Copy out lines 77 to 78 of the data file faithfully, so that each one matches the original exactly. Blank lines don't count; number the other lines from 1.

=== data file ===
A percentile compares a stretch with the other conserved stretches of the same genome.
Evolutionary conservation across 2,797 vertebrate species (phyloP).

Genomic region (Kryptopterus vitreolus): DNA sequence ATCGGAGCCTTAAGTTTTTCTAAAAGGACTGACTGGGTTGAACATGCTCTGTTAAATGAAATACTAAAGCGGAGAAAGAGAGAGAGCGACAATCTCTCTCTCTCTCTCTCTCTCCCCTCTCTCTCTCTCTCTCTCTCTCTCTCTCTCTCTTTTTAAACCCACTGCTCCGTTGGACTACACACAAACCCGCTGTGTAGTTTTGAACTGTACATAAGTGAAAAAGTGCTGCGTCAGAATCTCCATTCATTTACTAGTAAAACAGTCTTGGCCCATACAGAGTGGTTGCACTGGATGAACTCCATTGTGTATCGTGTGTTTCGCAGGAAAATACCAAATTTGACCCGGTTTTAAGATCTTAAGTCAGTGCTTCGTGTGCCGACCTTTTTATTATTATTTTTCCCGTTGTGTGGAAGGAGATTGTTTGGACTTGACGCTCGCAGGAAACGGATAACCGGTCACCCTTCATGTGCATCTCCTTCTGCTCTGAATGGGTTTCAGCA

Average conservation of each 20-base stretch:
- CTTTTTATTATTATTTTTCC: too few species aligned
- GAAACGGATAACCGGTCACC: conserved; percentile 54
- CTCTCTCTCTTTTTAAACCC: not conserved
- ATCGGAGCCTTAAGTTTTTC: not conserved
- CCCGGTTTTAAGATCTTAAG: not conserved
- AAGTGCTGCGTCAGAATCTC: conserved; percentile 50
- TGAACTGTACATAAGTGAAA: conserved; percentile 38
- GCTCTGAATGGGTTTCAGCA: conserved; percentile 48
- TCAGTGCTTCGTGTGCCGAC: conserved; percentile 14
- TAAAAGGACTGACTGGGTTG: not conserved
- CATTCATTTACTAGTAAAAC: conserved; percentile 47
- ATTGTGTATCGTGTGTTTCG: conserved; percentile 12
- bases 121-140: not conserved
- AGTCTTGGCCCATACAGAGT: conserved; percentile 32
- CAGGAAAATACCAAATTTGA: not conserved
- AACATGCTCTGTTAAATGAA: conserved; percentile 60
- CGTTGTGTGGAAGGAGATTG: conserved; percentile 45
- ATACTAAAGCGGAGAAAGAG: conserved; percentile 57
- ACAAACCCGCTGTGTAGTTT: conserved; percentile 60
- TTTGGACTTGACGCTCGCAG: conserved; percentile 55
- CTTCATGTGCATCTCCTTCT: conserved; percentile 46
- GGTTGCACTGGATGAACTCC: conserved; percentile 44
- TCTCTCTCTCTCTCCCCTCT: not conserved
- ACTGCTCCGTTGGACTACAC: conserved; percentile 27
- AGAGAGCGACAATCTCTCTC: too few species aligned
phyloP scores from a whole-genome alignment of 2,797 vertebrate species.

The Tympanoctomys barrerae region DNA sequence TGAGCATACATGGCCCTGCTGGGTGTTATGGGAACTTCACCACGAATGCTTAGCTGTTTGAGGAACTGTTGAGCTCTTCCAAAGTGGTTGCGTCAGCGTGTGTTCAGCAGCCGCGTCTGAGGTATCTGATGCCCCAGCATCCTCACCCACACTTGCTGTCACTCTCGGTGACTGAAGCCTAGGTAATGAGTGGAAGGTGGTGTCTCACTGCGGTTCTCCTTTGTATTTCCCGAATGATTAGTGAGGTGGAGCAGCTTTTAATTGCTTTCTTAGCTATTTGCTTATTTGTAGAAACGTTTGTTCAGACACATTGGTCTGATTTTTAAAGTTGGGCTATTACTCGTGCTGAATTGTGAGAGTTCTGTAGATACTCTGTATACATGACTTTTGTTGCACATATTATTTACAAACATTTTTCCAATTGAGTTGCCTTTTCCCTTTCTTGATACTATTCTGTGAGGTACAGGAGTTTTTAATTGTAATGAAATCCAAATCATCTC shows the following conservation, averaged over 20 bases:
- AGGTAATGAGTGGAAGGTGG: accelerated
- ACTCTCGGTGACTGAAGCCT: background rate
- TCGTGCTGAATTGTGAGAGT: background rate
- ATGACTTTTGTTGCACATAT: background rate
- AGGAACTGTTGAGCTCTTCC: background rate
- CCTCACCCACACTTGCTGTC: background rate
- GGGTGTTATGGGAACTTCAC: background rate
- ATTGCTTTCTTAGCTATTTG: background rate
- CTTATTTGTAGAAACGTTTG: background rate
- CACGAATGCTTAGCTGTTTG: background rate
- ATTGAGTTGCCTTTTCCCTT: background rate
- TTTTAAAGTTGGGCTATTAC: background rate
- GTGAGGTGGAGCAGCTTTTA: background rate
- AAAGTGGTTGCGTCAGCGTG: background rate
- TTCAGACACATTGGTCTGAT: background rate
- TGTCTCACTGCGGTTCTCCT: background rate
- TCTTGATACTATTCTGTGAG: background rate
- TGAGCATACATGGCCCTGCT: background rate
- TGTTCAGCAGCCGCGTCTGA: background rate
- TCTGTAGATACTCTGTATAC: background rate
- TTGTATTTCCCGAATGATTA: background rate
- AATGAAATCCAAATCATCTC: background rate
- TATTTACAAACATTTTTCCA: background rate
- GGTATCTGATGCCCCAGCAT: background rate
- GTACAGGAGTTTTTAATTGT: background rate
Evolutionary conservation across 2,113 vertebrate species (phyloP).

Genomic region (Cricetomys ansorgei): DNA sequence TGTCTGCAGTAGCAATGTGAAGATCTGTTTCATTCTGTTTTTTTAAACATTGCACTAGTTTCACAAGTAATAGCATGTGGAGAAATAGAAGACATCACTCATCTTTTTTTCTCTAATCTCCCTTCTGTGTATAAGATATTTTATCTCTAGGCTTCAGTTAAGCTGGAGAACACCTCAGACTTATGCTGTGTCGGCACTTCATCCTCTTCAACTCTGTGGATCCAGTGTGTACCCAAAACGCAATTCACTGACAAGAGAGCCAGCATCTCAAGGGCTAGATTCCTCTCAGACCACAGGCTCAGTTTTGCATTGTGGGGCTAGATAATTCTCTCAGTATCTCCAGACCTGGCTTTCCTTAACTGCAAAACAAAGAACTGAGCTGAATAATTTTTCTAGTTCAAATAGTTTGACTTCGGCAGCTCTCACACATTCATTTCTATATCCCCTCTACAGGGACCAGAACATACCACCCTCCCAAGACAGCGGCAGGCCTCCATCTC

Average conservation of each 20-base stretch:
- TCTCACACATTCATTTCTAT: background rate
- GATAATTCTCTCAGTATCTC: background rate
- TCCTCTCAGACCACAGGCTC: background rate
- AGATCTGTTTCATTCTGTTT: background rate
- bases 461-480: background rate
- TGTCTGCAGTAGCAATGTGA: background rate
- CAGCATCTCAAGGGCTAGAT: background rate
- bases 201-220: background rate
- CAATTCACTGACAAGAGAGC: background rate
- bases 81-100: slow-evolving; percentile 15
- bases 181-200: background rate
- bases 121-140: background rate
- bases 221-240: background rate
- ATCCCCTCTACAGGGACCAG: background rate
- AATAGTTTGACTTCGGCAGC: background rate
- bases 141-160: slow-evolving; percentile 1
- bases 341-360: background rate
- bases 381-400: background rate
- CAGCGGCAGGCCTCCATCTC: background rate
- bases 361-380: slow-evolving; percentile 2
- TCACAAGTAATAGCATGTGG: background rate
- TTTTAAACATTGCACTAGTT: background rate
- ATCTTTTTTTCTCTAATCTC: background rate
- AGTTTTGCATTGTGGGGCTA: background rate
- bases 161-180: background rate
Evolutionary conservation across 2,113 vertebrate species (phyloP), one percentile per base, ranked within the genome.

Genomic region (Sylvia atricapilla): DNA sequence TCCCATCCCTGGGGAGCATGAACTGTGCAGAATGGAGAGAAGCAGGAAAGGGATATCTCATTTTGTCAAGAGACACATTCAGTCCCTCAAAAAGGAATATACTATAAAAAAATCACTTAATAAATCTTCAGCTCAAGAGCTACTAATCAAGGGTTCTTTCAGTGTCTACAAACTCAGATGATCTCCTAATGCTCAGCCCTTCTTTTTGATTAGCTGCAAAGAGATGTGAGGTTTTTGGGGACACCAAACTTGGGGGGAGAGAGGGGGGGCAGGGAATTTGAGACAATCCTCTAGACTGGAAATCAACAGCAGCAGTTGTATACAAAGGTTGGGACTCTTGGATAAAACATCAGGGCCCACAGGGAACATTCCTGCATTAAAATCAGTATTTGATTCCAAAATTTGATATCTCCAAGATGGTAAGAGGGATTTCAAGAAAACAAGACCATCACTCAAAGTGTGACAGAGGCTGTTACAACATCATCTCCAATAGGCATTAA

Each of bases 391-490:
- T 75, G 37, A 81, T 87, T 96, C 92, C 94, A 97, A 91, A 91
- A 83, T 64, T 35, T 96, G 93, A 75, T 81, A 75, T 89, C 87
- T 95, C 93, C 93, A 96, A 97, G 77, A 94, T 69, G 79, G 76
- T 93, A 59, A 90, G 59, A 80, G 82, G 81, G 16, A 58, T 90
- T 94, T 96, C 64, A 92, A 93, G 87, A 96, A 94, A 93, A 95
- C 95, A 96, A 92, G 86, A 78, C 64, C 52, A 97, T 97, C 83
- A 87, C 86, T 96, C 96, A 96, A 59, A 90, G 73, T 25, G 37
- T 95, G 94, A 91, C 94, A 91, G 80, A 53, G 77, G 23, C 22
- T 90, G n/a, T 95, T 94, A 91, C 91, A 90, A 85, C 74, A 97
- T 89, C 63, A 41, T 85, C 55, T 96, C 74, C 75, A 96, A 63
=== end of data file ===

- bases 381-400: background rate
- CAGCGGCAGGCCTCCATCTC: background rate